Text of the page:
For example, targeted nanotherapeutics (containing potentially toxicdrugs) capable of finding diseased tissue and delivering treatment directly, ideally sparing the rest of the body from the potentially toxic substance, may improve safety and efficacy. In one case, nanospheres can encapsulate an anticancer drug using a coating, such as polyethylene glycol, that disguises it from uptake by immune cells. The coating also contains homing molecules (eg, antibody, aptamer) that have affinities with cell receptors but to a far lesser extent on healthy tissue. The polyethylene glycol coating allows the nanoparticles to circulate for long periods - sometimes days and the homing molecule helps them find the tumor. This approach is already in clinical trials with drugs like docetaxel incorporated in nanospheres.

Although nanoparticle-based drug delivery can improve the safety and efficacy of existing drugs, they may be even more critical to effectively using newer drugs based on methodologies such as small interfering RNA (siRNA) and messenger RNA (mRNA).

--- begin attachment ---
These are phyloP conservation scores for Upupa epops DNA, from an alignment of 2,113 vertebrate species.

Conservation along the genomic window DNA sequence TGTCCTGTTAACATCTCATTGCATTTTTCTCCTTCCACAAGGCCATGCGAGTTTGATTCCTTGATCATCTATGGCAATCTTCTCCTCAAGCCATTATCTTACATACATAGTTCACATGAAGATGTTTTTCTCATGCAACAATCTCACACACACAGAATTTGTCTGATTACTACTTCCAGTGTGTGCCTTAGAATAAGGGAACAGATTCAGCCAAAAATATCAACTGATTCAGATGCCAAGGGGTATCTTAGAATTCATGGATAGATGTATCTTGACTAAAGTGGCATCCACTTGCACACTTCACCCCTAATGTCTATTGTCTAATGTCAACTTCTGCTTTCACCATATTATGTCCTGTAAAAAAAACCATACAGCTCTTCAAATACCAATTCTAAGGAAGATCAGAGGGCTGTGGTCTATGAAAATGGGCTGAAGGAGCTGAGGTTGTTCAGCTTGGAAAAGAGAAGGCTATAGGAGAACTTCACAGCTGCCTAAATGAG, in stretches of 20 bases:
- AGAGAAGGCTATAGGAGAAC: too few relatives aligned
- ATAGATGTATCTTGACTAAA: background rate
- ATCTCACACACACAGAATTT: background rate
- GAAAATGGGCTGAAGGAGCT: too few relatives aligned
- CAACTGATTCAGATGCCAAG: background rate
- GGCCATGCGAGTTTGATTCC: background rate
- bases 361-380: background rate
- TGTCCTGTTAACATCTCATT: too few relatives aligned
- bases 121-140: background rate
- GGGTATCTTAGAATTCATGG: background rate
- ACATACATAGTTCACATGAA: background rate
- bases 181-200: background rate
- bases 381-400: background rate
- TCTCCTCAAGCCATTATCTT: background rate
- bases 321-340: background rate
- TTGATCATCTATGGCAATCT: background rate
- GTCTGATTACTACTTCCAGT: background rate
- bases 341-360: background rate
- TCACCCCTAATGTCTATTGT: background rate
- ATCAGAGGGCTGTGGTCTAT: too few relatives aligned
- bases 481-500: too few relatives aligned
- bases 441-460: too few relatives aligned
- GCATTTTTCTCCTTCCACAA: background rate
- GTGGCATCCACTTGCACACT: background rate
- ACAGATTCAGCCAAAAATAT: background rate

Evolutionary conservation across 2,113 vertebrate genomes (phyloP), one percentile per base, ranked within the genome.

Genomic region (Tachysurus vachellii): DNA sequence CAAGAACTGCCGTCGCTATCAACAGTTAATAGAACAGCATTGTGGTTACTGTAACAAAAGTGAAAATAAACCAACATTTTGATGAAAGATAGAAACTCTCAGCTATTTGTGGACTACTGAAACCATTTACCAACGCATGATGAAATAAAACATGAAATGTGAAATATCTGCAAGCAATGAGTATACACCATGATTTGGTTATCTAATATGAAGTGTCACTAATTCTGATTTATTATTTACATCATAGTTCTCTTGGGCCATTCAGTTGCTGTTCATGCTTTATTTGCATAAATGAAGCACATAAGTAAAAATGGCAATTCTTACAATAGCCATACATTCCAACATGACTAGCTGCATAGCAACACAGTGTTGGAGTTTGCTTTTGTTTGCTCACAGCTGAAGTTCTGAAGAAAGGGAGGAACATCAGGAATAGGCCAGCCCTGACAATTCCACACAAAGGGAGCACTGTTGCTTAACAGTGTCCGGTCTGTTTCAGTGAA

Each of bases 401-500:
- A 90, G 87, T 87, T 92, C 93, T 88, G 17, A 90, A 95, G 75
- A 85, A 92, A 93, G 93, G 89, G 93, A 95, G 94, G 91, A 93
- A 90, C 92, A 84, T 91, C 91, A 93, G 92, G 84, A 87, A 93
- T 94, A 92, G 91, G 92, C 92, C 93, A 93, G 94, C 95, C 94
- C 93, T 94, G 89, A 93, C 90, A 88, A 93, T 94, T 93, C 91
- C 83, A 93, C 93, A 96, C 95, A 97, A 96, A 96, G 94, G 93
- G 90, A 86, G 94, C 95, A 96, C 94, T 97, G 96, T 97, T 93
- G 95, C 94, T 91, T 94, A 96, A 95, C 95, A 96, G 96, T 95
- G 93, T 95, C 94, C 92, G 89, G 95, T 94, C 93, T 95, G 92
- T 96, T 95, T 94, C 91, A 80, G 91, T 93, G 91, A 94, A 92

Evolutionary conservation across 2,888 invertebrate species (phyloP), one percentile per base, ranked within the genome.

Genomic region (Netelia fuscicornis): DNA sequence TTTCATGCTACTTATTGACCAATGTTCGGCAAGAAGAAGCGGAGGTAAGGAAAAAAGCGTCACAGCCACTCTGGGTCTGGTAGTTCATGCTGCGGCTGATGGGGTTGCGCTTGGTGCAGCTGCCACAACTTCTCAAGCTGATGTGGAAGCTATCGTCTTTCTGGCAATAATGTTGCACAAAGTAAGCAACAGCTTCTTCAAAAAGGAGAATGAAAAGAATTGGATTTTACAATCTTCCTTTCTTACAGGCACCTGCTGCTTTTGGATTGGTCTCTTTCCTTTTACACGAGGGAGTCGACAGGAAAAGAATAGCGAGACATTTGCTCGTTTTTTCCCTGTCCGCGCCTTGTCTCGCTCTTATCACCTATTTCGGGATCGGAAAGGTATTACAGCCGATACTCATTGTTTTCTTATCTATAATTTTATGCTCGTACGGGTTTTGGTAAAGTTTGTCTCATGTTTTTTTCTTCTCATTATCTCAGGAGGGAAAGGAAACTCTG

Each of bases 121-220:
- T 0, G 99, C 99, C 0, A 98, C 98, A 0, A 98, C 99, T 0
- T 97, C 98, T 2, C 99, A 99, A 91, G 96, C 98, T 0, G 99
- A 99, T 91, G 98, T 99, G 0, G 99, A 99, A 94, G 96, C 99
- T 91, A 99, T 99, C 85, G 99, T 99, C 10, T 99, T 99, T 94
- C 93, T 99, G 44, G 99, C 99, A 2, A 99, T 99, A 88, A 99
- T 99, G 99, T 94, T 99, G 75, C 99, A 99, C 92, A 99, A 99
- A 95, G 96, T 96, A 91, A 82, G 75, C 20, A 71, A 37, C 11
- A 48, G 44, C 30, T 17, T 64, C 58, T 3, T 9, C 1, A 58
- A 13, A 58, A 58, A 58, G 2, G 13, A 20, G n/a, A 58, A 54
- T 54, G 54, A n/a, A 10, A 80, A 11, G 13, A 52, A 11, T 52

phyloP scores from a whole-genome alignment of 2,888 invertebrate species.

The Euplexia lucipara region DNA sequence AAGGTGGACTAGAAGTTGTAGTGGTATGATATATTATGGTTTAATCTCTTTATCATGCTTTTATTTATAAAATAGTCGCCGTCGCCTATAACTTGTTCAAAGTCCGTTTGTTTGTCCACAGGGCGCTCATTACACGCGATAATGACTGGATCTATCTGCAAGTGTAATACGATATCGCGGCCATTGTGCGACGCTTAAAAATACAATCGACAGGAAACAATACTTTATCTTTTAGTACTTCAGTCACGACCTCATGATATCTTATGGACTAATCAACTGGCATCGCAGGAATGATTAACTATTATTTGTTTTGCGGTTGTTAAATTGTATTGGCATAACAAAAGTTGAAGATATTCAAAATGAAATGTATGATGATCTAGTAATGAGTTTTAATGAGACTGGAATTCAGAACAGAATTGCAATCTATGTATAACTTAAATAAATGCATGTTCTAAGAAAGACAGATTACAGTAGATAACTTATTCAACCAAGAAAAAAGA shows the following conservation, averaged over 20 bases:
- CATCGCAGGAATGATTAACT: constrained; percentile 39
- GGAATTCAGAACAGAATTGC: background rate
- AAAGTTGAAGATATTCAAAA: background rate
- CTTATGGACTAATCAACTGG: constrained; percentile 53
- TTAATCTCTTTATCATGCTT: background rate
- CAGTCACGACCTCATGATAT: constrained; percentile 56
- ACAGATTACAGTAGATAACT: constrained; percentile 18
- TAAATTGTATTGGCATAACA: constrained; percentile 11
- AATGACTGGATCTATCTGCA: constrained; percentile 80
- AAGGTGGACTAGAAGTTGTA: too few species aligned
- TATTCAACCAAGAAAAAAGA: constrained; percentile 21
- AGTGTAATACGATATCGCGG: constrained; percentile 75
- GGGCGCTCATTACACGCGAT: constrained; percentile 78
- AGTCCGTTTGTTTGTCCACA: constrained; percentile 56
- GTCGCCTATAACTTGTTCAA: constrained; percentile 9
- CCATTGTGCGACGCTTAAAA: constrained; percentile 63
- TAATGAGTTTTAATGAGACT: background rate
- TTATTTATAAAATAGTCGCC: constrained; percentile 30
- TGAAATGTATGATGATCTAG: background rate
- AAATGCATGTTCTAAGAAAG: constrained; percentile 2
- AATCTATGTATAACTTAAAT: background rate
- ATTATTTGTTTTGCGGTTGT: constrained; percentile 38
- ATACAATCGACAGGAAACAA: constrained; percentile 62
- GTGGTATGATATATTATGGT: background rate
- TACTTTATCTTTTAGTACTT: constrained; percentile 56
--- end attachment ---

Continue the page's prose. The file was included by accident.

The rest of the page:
You turned away lucrative offers from oil companies in order to pursue your research in biotechnology. What lured you to this field?
I had been drawn to chemistry since I was a boy, and this led me to obtain BSc and ScD degrees in chemical engineering from Cornell University and MIT, respectively. While in graduate school, I hoped to use my background in chemistry and chemical engineering to improve people’s lives, so after earning my doctorate, I went into health-related research. This was against the norm in the chemical engineering field at the time, and most of my colleagues followed more traditional career paths, such as petroleum engineering, which was popular among chemical engineers.